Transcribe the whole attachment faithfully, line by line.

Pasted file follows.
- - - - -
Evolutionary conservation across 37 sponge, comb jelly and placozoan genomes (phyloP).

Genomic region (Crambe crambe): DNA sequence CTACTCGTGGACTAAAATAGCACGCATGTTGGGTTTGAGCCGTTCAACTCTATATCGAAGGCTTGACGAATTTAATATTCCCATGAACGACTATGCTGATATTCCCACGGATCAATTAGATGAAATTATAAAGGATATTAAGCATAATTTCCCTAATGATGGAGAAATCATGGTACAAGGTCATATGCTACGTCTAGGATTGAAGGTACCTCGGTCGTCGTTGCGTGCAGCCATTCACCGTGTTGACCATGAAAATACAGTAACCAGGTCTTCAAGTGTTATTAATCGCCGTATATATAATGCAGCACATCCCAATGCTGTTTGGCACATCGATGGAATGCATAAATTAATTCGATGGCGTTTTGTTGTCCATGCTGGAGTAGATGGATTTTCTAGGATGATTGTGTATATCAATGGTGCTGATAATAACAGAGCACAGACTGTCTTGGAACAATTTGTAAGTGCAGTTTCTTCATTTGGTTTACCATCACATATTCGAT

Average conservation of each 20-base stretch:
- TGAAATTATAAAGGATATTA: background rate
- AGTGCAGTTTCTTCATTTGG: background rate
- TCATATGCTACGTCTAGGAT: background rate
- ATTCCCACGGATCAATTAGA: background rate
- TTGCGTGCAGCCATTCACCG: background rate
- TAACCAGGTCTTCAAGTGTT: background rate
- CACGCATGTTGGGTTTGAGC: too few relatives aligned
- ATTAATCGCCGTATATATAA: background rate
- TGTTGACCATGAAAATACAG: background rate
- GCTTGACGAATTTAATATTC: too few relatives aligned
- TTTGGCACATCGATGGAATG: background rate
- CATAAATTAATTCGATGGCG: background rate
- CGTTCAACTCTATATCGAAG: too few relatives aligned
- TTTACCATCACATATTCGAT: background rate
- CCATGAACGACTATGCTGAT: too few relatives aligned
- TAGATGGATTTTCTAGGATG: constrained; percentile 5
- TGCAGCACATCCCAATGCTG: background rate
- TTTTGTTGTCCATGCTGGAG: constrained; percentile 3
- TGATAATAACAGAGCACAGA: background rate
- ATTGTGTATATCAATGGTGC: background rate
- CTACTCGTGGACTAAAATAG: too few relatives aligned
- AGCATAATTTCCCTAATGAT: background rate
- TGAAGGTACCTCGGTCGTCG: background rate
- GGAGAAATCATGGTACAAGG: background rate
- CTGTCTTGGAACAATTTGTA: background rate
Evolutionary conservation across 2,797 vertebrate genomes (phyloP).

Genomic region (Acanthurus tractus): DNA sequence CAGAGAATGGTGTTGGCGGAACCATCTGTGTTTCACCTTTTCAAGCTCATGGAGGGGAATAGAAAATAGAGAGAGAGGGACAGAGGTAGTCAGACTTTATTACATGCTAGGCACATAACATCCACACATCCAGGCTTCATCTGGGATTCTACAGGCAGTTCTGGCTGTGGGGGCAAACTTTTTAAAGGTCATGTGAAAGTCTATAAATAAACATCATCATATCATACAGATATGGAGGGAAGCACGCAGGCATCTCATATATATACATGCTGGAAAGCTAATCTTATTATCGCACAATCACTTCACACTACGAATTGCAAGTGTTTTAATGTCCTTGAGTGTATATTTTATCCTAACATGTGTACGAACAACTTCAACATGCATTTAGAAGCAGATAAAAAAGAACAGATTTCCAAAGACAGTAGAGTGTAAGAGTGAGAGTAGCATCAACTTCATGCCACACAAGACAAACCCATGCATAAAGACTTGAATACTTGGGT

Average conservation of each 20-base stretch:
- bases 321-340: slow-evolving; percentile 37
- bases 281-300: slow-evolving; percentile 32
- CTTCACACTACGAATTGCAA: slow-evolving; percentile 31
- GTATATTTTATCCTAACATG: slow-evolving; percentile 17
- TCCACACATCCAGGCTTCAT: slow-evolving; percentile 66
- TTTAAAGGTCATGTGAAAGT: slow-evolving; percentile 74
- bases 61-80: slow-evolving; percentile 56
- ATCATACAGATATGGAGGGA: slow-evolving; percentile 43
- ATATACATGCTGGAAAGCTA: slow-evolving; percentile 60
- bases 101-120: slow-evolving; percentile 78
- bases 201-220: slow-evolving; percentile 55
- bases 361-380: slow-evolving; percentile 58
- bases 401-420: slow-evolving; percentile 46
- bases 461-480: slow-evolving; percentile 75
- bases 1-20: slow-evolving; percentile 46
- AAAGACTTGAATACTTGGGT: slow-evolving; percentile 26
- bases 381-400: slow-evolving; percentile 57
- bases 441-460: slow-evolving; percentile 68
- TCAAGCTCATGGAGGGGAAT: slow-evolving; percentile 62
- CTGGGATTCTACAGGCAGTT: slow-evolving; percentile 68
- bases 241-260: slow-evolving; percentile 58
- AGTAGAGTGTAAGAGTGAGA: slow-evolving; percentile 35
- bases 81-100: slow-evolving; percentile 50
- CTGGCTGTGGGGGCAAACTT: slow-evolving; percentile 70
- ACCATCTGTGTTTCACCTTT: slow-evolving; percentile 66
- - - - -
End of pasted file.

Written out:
Evolutionary conservation across 37 sponge, comb jelly and placozoan genomes (phyloP).

Genomic region (Crambe crambe): DNA sequence CTACTCGTGGACTAAAATAGCACGCATGTTGGGTTTGAGCCGTTCAACTCTATATCGAAGGCTTGACGAATTTAATATTCCCATGAACGACTATGCTGATATTCCCACGGATCAATTAGATGAAATTATAAAGGATATTAAGCATAATTTCCCTAATGATGGAGAAATCATGGTACAAGGTCATATGCTACGTCTAGGATTGAAGGTACCTCGGTCGTCGTTGCGTGCAGCCATTCACCGTGTTGACCATGAAAATACAGTAACCAGGTCTTCAAGTGTTATTAATCGCCGTATATATAATGCAGCACATCCCAATGCTGTTTGGCACATCGATGGAATGCATAAATTAATTCGATGGCGTTTTGTTGTCCATGCTGGAGTAGATGGATTTTCTAGGATGATTGTGTATATCAATGGTGCTGATAATAACAGAGCACAGACTGTCTTGGAACAATTTGTAAGTGCAGTTTCTTCATTTGGTTTACCATCACATATTCGAT

Average conservation of each 20-base stretch:
- TGAAATTATAAAGGATATTA: background rate
- AGTGCAGTTTCTTCATTTGG: background rate
- TCATATGCTACGTCTAGGAT: background rate
- ATTCCCACGGATCAATTAGA: background rate
- TTGCGTGCAGCCATTCACCG: background rate
- TAACCAGGTCTTCAAGTGTT: background rate
- CACGCATGTTGGGTTTGAGC: too few relatives aligned
- ATTAATCGCCGTATATATAA: background rate
- TGTTGACCATGAAAATACAG: background rate
- GCTTGACGAATTTAATATTC: too few relatives aligned
- TTTGGCACATCGATGGAATG: background rate
- CATAAATTAATTCGATGGCG: background rate
- CGTTCAACTCTATATCGAAG: too few relatives aligned
- TTTACCATCACATATTCGAT: background rate
- CCATGAACGACTATGCTGAT: too few relatives aligned
- TAGATGGATTTTCTAGGATG: constrained; percentile 5
- TGCAGCACATCCCAATGCTG: background rate
- TTTTGTTGTCCATGCTGGAG: constrained; percentile 3
- TGATAATAACAGAGCACAGA: background rate
- ATTGTGTATATCAATGGTGC: background rate
- CTACTCGTGGACTAAAATAG: too few relatives aligned
- AGCATAATTTCCCTAATGAT: background rate
- TGAAGGTACCTCGGTCGTCG: background rate
- GGAGAAATCATGGTACAAGG: background rate
- CTGTCTTGGAACAATTTGTA: background rate
Evolutionary conservation across 2,797 vertebrate genomes (phyloP).

Genomic region (Acanthurus tractus): DNA sequence CAGAGAATGGTGTTGGCGGAACCATCTGTGTTTCACCTTTTCAAGCTCATGGAGGGGAATAGAAAATAGAGAGAGAGGGACAGAGGTAGTCAGACTTTATTACATGCTAGGCACATAACATCCACACATCCAGGCTTCATCTGGGATTCTACAGGCAGTTCTGGCTGTGGGGGCAAACTTTTTAAAGGTCATGTGAAAGTCTATAAATAAACATCATCATATCATACAGATATGGAGGGAAGCACGCAGGCATCTCATATATATACATGCTGGAAAGCTAATCTTATTATCGCACAATCACTTCACACTACGAATTGCAAGTGTTTTAATGTCCTTGAGTGTATATTTTATCCTAACATGTGTACGAACAACTTCAACATGCATTTAGAAGCAGATAAAAAAGAACAGATTTCCAAAGACAGTAGAGTGTAAGAGTGAGAGTAGCATCAACTTCATGCCACACAAGACAAACCCATGCATAAAGACTTGAATACTTGGGT

Average conservation of each 20-base stretch:
- bases 321-340: slow-evolving; percentile 37
- bases 281-300: slow-evolving; percentile 32
- CTTCACACTACGAATTGCAA: slow-evolving; percentile 31
- GTATATTTTATCCTAACATG: slow-evolving; percentile 17
- TCCACACATCCAGGCTTCAT: slow-evolving; percentile 66
- TTTAAAGGTCATGTGAAAGT: slow-evolving; percentile 74
- bases 61-80: slow-evolving; percentile 56
- ATCATACAGATATGGAGGGA: slow-evolving; percentile 43
- ATATACATGCTGGAAAGCTA: slow-evolving; percentile 60
- bases 101-120: slow-evolving; percentile 78
- bases 201-220: slow-evolving; percentile 55
- bases 361-380: slow-evolving; percentile 58
- bases 401-420: slow-evolving; percentile 46
- bases 461-480: slow-evolving; percentile 75
- bases 1-20: slow-evolving; percentile 46
- AAAGACTTGAATACTTGGGT: slow-evolving; percentile 26
- bases 381-400: slow-evolving; percentile 57
- bases 441-460: slow-evolving; percentile 68
- TCAAGCTCATGGAGGGGAAT: slow-evolving; percentile 62
- CTGGGATTCTACAGGCAGTT: slow-evolving; percentile 68
- bases 241-260: slow-evolving; percentile 58
- AGTAGAGTGTAAGAGTGAGA: slow-evolving; percentile 35
- bases 81-100: slow-evolving; percentile 50
- CTGGCTGTGGGGGCAAACTT: slow-evolving; percentile 70
- ACCATCTGTGTTTCACCTTT: slow-evolving; percentile 66